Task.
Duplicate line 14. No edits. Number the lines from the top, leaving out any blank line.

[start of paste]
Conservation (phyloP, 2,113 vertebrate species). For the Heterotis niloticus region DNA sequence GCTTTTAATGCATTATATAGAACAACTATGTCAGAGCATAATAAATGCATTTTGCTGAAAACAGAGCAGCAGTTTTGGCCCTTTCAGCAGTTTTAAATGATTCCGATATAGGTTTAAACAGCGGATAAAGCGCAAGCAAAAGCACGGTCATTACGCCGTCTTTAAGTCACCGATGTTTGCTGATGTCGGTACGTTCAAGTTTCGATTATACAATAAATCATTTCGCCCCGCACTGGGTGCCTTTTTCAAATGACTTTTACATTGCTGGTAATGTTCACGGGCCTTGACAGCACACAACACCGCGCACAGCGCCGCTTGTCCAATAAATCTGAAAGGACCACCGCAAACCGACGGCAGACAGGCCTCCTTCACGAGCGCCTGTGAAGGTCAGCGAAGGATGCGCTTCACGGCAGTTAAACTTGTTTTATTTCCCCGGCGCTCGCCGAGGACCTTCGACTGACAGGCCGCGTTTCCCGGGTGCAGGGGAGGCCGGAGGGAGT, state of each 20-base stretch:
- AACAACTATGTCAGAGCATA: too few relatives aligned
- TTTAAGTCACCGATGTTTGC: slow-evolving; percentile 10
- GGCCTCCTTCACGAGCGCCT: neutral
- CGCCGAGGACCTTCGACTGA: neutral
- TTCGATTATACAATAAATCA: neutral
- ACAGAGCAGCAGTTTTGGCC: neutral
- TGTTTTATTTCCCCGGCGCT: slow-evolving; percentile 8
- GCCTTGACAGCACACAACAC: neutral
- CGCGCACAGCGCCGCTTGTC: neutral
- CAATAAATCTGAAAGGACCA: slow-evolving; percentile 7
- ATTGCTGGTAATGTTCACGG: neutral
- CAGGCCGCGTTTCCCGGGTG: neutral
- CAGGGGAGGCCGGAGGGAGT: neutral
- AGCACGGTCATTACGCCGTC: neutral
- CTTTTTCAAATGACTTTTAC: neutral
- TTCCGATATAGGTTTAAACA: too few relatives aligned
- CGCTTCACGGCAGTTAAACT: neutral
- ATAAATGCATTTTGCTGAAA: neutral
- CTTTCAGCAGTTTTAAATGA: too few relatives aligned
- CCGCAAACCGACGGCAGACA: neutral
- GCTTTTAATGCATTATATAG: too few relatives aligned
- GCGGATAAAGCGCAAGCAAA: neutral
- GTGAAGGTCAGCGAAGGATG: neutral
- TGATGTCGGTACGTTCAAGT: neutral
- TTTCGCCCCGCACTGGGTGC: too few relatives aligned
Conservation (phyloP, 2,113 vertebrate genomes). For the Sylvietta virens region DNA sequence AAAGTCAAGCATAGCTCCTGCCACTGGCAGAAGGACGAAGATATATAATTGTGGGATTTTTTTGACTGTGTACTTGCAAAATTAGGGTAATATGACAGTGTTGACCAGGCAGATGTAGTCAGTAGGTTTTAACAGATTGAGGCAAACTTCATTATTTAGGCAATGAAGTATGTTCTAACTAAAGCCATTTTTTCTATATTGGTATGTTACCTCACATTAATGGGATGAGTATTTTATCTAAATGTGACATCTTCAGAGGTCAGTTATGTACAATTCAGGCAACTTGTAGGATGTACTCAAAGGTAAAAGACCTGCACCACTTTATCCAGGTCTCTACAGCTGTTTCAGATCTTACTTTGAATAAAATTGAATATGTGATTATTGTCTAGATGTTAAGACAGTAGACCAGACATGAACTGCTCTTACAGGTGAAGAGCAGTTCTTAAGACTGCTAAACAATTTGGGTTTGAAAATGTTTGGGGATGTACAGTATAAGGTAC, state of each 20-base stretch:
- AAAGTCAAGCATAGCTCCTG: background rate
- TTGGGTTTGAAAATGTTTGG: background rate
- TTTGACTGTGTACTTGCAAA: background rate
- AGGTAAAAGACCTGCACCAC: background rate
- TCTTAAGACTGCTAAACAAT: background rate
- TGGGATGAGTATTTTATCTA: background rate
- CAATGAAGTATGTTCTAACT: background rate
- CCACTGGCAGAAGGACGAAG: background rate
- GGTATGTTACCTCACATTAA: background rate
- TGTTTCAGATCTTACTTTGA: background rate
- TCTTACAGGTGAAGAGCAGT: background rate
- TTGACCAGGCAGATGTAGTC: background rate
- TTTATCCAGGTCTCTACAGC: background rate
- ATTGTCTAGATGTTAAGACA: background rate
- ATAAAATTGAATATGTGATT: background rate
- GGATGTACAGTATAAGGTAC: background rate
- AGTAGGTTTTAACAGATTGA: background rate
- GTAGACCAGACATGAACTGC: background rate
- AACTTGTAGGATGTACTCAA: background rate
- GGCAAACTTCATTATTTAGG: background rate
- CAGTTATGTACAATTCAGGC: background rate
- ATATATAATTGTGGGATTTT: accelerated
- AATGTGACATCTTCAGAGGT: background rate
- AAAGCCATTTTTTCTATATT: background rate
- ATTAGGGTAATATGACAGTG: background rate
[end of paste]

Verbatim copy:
- CAGGGGAGGCCGGAGGGAGT: neutral